The company provides power to almost all of Washington County.

COURTESY OF PGE - The Boardman coal plant in Eastern Oregon, the single-largest source of carbon emissions in the state and a significant source of air pollution, is scheduled to close down in 2020. There's a raging debate over whether PGE should replace the coal power with more fossil fuels or renewable energy. Pressure is mounting on Portland General Electric to abandon or delay building two new natural gas-fired power plants to replace its Boardman coal plant in Eastern Oregon.

As state regulators prepare final comments on PGE's plan and a hearing in Portland — where opposition to the plan runs deep — there are new signs PGE is being more open to alternatives.

Last November, PGE proposed two new natural gas plants next to its new Carty gas plant to replace the nearby Boardman coal plant when it closes in 2020, and to meet customers' other long-term energy needs. The proposal, buried in a more than 800-page Integrated Resources Plan the electric utility submitted to the Oregon Public Utility Commission, scored the Carty natural gas option slightly higher than an alternative largely relying on wind power.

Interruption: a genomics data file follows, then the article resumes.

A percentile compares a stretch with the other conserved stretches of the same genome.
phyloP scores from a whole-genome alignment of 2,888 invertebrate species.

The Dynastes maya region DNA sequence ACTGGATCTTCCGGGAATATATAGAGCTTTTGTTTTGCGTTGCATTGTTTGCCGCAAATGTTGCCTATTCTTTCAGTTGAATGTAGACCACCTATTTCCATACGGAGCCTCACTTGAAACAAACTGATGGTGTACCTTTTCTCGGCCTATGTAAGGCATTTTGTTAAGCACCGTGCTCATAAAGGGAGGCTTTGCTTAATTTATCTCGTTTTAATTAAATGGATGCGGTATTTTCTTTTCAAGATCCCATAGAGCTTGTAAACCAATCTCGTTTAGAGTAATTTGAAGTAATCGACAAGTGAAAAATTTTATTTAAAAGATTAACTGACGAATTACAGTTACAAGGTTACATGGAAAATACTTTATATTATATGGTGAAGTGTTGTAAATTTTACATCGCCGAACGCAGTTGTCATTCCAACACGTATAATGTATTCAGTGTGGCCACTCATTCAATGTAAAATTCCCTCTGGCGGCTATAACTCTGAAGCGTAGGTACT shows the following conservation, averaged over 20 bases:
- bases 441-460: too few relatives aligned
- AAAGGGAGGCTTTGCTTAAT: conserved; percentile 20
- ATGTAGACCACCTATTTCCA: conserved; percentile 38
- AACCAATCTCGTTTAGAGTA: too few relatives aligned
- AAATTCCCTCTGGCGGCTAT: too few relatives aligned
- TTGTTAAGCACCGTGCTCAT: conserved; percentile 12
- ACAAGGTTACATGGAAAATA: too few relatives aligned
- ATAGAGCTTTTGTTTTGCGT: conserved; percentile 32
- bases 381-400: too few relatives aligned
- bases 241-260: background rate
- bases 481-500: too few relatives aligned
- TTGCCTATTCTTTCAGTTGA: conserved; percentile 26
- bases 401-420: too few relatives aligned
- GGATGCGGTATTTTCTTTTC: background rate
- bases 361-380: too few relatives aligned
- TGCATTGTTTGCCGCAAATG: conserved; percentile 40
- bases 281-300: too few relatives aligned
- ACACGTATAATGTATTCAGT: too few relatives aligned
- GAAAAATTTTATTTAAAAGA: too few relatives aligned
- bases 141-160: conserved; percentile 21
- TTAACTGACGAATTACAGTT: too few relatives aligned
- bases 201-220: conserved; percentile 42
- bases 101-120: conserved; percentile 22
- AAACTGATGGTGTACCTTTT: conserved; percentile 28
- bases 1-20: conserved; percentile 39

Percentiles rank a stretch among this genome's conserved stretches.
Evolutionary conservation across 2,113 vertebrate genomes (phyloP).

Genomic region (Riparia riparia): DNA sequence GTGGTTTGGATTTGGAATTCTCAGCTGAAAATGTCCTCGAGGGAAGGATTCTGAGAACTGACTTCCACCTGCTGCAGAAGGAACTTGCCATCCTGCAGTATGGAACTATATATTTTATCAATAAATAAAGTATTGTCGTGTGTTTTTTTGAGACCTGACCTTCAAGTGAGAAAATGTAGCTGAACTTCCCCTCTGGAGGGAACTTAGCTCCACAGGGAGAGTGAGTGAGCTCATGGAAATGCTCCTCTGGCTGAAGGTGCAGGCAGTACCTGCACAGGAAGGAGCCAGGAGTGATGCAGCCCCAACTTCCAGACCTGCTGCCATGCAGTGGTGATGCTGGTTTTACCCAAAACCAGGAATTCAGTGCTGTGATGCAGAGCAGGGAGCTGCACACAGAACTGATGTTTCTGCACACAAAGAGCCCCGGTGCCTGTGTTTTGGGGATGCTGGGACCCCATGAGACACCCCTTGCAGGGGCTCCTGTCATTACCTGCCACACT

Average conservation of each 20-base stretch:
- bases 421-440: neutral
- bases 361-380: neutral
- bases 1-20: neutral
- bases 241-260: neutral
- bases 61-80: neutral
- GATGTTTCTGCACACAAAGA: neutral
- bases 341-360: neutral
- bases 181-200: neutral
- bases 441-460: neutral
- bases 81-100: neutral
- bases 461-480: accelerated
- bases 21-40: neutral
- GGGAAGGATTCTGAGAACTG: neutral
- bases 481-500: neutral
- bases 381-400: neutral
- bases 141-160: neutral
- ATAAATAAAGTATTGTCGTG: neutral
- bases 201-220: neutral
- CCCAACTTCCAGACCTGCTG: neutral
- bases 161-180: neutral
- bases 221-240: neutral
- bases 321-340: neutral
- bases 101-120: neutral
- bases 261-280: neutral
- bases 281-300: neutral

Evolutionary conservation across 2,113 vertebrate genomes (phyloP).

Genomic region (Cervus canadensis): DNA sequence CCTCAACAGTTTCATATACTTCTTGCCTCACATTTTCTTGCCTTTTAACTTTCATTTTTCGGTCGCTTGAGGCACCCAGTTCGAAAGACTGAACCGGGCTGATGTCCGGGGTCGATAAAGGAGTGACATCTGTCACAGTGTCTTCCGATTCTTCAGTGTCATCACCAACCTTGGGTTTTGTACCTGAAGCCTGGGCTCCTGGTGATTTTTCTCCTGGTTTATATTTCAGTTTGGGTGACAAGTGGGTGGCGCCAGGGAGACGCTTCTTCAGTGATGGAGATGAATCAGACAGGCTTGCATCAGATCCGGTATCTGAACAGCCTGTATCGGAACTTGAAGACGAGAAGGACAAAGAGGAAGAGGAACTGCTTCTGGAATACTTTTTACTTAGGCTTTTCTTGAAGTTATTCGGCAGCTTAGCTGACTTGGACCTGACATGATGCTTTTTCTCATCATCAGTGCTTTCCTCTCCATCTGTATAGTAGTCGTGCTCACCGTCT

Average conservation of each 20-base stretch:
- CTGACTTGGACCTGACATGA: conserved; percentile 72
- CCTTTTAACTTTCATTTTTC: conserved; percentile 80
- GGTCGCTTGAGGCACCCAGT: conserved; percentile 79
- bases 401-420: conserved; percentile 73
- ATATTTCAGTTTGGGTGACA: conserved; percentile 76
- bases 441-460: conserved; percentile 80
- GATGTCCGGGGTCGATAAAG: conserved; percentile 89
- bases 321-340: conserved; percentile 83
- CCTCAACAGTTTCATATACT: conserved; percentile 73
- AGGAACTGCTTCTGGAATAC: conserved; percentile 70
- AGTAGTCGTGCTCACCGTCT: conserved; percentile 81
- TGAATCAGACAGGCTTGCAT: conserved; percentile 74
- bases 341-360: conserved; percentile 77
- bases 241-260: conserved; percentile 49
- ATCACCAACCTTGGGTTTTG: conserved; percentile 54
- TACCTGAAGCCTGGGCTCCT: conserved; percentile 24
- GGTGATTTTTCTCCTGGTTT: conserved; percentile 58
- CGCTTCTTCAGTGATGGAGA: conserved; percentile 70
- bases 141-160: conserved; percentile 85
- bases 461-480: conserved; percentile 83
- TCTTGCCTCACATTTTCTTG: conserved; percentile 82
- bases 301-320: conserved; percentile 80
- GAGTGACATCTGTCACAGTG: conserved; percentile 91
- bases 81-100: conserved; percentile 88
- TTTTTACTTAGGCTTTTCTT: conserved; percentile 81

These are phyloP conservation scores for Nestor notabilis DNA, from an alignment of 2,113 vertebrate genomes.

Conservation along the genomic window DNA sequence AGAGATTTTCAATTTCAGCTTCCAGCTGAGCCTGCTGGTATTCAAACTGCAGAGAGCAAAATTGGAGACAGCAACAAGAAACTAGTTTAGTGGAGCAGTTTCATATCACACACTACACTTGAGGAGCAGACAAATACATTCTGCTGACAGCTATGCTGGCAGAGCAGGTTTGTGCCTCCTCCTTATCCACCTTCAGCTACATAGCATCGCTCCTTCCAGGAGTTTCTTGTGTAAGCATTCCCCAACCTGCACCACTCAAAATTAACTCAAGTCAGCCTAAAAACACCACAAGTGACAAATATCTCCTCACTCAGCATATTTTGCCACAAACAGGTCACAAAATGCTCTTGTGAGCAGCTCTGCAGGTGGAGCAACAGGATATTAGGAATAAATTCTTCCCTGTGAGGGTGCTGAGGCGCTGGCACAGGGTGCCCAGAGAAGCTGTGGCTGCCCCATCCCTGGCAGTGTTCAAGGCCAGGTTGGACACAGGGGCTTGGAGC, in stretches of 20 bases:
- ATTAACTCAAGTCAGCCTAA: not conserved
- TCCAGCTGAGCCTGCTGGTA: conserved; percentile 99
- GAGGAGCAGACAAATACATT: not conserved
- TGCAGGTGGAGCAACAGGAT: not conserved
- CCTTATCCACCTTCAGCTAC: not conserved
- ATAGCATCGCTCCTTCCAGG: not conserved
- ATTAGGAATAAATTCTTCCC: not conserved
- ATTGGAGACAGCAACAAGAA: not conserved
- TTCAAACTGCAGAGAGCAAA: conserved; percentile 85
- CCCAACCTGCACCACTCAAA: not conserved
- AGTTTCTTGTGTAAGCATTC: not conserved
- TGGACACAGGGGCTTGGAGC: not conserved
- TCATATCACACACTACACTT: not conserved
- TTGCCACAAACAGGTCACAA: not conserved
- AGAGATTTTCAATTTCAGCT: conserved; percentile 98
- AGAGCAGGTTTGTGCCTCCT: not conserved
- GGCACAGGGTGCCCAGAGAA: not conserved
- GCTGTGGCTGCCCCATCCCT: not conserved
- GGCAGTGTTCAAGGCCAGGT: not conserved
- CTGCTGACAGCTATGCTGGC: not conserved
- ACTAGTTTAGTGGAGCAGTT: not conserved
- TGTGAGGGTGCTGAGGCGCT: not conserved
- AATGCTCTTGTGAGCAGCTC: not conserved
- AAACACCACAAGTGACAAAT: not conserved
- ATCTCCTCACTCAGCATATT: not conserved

Environmental groups immediately criticized PGE's plans, saying it shouldn't build fossil-fuel-based power plants that customers would need to pay for over 40 years at a time when society needs to shift to renewable energy to avert massive climate change.

"PGE is asking to double-down on Carty, adding these two additional units," says Dan Serres, conservation director of Columbia Riverkeeper. "We see significant questions and risks about this frack-based power path that PGE is moving down."

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